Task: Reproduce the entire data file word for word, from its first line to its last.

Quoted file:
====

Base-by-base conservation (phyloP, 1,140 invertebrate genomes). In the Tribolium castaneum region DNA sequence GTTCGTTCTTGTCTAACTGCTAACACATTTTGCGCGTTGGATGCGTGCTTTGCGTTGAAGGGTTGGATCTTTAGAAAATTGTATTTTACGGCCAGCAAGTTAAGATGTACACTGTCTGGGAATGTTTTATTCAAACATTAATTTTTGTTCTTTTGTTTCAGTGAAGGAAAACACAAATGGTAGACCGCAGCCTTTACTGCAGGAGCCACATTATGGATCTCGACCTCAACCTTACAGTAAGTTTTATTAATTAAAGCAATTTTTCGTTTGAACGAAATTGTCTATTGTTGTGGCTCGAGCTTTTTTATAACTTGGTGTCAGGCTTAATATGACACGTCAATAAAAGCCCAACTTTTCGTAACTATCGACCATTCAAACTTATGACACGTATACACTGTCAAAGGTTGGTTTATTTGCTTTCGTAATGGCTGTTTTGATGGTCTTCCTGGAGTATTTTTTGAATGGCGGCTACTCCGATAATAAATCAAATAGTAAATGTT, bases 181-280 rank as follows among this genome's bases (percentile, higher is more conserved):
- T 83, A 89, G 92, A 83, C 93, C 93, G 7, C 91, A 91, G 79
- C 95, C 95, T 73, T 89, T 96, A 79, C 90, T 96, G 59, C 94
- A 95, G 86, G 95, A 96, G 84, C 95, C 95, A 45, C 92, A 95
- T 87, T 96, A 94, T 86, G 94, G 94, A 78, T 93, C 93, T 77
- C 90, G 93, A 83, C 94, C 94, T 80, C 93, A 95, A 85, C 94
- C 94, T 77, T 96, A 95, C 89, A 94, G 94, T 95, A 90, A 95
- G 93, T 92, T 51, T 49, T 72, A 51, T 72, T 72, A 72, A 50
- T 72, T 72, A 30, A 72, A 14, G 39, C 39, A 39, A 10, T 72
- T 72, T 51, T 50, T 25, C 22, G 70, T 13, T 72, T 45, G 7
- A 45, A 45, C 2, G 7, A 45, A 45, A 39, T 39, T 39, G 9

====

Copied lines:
Base-by-base conservation (phyloP, 1,140 invertebrate genomes). In the Tribolium castaneum region DNA sequence GTTCGTTCTTGTCTAACTGCTAACACATTTTGCGCGTTGGATGCGTGCTTTGCGTTGAAGGGTTGGATCTTTAGAAAATTGTATTTTACGGCCAGCAAGTTAAGATGTACACTGTCTGGGAATGTTTTATTCAAACATTAATTTTTGTTCTTTTGTTTCAGTGAAGGAAAACACAAATGGTAGACCGCAGCCTTTACTGCAGGAGCCACATTATGGATCTCGACCTCAACCTTACAGTAAGTTTTATTAATTAAAGCAATTTTTCGTTTGAACGAAATTGTCTATTGTTGTGGCTCGAGCTTTTTTATAACTTGGTGTCAGGCTTAATATGACACGTCAATAAAAGCCCAACTTTTCGTAACTATCGACCATTCAAACTTATGACACGTATACACTGTCAAAGGTTGGTTTATTTGCTTTCGTAATGGCTGTTTTGATGGTCTTCCTGGAGTATTTTTTGAATGGCGGCTACTCCGATAATAAATCAAATAGTAAATGTT, bases 181-280 rank as follows among this genome's bases (percentile, higher is more conserved):
- T 83, A 89, G 92, A 83, C 93, C 93, G 7, C 91, A 91, G 79
- C 95, C 95, T 73, T 89, T 96, A 79, C 90, T 96, G 59, C 94
- A 95, G 86, G 95, A 96, G 84, C 95, C 95, A 45, C 92, A 95
- T 87, T 96, A 94, T 86, G 94, G 94, A 78, T 93, C 93, T 77
- C 90, G 93, A 83, C 94, C 94, T 80, C 93, A 95, A 85, C 94
- C 94, T 77, T 96, A 95, C 89, A 94, G 94, T 95, A 90, A 95
- G 93, T 92, T 51, T 49, T 72, A 51, T 72, T 72, A 72, A 50
- T 72, T 72, A 30, A 72, A 14, G 39, C 39, A 39, A 10, T 72
- T 72, T 51, T 50, T 25, C 22, G 70, T 13, T 72, T 45, G 7
- A 45, A 45, C 2, G 7, A 45, A 45, A 39, T 39, T 39, G 9